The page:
Since Samsung is the largest Android handset maker in the world it is easy to overlook the fact that the Korean giant has its own smartphone operating system called Bada. Derived from the Korean word for “ocean” or “sea”, Bada runs on seven Samsung devices all from its “Wave” series. The top of the line model is the Wave 3 which has a 4-inch Super AMOLED screen with Corning Gorilla Glass, a 5MP camera and is powered by a 1.4GHz CPU. Not bad.

Following Samsung’s defeat in courts in its dispute with Apple, could Samsung be thinking about upping the development of its Bada OS to give the phone maker a plan B in case things with Android don’t work out the way it wants? According to comments made by Verizon’s CEO it is a real possibility. “There’s a potential elephant in the room with Samsung,” said CEO Lowell McAdam during an investor’s conference last week. He added that Samsung is a potential “dark horse” in the wireless industry.

His comments are thought to imply that Samsung has the money, technical know-how and the market share to push a smartphone OS to the forefront and compete with Apple and Google. Of course others have tried and are trying the same thing. Nokia abandoned its MeeGo operating system in favor of Windows Phone when it realized it didn’t have the resources to create a whole ecosystem on its own. Also, RIM is suffering financially for exactly the same reasons.

The modern smartphone market isn’t only about the OS, it is about the ecosystem (appstore, in-app purchasing, user feedback, social networking etc) and the non-app content (such as music, films and books). Apple and Google have well developed ecosystems and content. Amazon is doing an excellent job of providing an alternative Android ecosystem and Microsoft is… well… I don’t want to be rude.

The question is, can Samsung do the same? There is currently a Bada app store along with an SDK and a developers website. From a technical point of view Bada, has good potential. It already allows WebKit and Flash to be embedded inside native apps and it supports OpenGL as well as a rich set of interactive mapping APIs. Of course the challenge would be to get developers on board. If they want to cover the majority of users, app developers already need to support Android and iOS and so far they have been less than enthusiastic to whole heartily support Windows Phone or Blackberry 10. Adding another OS to that mix could prove futile.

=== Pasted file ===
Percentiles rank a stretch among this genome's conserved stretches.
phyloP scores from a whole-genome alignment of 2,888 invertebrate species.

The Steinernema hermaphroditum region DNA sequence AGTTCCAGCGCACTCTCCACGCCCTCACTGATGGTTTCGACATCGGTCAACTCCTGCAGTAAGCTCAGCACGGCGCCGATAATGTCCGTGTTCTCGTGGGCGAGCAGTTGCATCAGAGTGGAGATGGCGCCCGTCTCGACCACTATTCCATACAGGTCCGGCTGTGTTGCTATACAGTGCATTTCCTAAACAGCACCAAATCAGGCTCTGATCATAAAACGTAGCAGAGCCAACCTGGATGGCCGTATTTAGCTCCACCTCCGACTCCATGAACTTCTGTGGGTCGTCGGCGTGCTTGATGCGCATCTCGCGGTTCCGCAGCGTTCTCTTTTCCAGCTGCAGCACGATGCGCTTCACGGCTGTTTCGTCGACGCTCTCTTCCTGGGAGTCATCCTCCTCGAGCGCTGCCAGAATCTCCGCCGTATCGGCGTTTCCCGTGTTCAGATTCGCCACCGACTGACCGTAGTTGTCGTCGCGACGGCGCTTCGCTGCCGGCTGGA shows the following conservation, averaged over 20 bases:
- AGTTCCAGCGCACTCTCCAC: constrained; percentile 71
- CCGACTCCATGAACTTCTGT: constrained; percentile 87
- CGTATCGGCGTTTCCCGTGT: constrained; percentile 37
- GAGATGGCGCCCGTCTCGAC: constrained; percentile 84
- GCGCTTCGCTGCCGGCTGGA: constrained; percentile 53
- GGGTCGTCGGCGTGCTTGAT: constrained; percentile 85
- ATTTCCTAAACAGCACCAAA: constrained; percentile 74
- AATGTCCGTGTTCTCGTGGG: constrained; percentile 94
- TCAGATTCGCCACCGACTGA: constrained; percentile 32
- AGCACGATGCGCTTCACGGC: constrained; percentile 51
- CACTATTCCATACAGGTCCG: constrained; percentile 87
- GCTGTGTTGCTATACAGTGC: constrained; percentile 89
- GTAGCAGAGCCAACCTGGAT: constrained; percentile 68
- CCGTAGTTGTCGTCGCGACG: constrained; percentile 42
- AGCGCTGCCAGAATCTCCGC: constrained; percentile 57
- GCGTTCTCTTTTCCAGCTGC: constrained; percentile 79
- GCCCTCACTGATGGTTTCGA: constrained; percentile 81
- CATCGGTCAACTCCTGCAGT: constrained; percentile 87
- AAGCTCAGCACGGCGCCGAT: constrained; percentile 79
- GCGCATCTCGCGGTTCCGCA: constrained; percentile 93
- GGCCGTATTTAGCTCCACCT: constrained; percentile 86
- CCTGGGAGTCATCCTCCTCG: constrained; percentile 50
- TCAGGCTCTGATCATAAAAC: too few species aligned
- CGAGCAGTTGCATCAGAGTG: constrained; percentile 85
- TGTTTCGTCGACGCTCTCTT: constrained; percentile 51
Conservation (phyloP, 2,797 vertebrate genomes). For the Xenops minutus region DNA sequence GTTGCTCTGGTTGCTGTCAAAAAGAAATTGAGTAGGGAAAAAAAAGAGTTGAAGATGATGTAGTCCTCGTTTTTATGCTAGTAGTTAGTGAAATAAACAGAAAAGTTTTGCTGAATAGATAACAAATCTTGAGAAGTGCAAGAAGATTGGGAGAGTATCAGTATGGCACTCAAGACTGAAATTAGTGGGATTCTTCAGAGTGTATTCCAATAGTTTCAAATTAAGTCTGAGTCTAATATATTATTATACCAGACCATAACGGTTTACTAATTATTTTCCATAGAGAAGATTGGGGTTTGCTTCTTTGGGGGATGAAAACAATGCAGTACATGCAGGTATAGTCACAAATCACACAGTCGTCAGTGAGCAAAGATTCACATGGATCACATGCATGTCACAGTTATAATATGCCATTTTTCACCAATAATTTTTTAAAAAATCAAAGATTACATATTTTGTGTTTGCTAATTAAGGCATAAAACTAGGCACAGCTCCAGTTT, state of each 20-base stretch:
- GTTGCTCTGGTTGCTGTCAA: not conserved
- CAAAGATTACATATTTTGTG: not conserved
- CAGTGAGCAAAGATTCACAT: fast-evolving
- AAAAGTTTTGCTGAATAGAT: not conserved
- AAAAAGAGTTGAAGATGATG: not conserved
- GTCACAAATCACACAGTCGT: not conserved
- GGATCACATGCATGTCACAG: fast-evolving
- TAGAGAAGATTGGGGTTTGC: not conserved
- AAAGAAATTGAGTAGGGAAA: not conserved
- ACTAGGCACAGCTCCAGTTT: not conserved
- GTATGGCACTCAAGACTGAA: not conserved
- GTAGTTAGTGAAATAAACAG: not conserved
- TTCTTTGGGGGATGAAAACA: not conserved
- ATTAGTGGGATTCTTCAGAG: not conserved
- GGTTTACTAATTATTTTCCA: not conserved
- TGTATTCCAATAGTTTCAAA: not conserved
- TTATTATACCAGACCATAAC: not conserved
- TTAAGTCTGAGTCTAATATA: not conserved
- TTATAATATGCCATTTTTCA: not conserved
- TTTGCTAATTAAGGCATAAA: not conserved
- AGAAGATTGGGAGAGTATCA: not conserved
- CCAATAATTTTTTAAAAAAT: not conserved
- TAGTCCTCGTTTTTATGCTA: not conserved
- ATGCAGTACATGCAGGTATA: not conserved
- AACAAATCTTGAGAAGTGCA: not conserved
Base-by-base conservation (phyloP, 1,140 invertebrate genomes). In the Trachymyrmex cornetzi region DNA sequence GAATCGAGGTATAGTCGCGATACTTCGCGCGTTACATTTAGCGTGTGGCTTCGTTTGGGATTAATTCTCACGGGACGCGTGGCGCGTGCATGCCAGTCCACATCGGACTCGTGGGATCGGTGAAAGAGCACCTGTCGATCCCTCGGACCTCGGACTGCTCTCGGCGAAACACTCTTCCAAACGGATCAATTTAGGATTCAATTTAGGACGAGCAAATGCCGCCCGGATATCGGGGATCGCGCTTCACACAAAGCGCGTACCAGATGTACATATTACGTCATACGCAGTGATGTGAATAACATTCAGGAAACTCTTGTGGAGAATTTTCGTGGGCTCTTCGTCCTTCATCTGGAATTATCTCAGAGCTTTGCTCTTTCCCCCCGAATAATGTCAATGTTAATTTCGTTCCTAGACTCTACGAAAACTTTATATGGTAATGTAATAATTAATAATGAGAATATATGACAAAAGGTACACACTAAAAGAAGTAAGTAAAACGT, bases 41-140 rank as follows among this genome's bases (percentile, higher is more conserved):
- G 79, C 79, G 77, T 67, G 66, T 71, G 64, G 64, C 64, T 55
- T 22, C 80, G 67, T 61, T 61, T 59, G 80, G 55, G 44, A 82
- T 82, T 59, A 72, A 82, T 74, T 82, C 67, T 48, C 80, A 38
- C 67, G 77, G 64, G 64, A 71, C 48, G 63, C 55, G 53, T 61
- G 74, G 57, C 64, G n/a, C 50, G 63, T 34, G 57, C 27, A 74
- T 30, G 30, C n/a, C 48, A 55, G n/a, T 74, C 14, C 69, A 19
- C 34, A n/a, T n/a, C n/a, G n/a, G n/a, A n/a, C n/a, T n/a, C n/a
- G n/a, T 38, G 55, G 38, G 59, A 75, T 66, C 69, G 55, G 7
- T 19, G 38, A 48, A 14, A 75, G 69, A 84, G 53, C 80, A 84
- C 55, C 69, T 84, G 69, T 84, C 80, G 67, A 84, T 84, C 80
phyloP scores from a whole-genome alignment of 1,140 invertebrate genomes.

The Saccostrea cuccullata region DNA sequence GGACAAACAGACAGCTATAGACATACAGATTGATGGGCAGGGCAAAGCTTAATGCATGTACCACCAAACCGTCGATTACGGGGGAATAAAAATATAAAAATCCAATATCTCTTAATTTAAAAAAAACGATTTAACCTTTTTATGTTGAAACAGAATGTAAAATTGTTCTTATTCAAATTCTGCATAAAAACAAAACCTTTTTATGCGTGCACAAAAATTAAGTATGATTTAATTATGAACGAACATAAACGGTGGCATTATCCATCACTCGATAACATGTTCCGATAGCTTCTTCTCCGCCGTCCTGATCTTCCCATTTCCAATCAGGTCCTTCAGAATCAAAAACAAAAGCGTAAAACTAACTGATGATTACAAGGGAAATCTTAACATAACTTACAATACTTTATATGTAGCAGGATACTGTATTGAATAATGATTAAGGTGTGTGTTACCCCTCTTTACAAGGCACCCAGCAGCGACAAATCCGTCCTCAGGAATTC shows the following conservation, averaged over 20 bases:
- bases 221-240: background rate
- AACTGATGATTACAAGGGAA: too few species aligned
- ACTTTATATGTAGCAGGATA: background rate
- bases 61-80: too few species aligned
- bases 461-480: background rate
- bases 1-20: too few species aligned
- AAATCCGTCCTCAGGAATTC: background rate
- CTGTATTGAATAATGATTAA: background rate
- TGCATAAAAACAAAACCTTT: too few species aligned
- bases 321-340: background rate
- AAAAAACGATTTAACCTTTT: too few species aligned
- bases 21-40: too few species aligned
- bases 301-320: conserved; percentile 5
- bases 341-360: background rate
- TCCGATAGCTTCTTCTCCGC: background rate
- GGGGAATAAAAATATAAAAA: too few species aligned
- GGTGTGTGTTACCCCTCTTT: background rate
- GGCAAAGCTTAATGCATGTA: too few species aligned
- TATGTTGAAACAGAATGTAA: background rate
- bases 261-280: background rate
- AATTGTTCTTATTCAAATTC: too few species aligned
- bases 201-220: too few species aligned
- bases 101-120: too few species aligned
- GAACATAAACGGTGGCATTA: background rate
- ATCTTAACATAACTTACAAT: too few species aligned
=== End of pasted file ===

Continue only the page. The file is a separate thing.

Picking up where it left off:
“As bada is the one of major smartphone platform of Samsung, Samsung will roll out additional bada-based smartphones and continue to support bada developers in making and marketing high-quality applications. Samsung bada will rapidly be adopted by such customers this year,” says a statement on Samsung’s Bada website.

Here are some reasons why Samsung might want to push Bada more aggressively:

  1. It can control the hardware, software and ecosystem like Apple does. This means it will generate revenue from app and content sales which it currently doesn’t do with Android. This is the system which Amazon have adopted with its Kindle Fire range.
  2. If Android falls apart either due to fragmentation or due to more legal battles, Samsung could emerge as a leader of a potential Android alternative.
  3. Developing the OS and the hardware means it can introduce new features quicker.

However, there are some very good reasons for Samsung not to do this

  1. Android won’t fail.
  2. The legal battles between it and Apple can easy escalate into patent and copyright infringements for any OS that Samsung uses. Bada won’t be immune.
  3. Android won’t fail.
  4. Just getting Facebook, Twitter and a couple of big games onto a platform isn’t enough for its success. Developers need to come in their thousands.
  5. Android won’t fail.
  6. Apple’s spat with Samsung wasn’t about Android per se, but more about Samsung copying the style of Apple’s iPhone.
  7. Android won’t fail.
According to a Wall Street Journal article from September 2011, Samsung has considered making Bada open source in “a bid to kick-start growth in the operating system and reduce its reliance on Google Inc.’s Android in the increasingly litigious smartphone and tablet computer business.” In doing so it could gather the momentum it needs to become an alternative to Android. But just because an OS becomes open source it doesn’t mean it will win the hearts and minds of developers or consumers, just ask Nokia about MeeGo and Symbian.
What do you think? Should Samsung develop an alternative to Android? If it was open source would you consider switching? Let me know by leaving a comment below.
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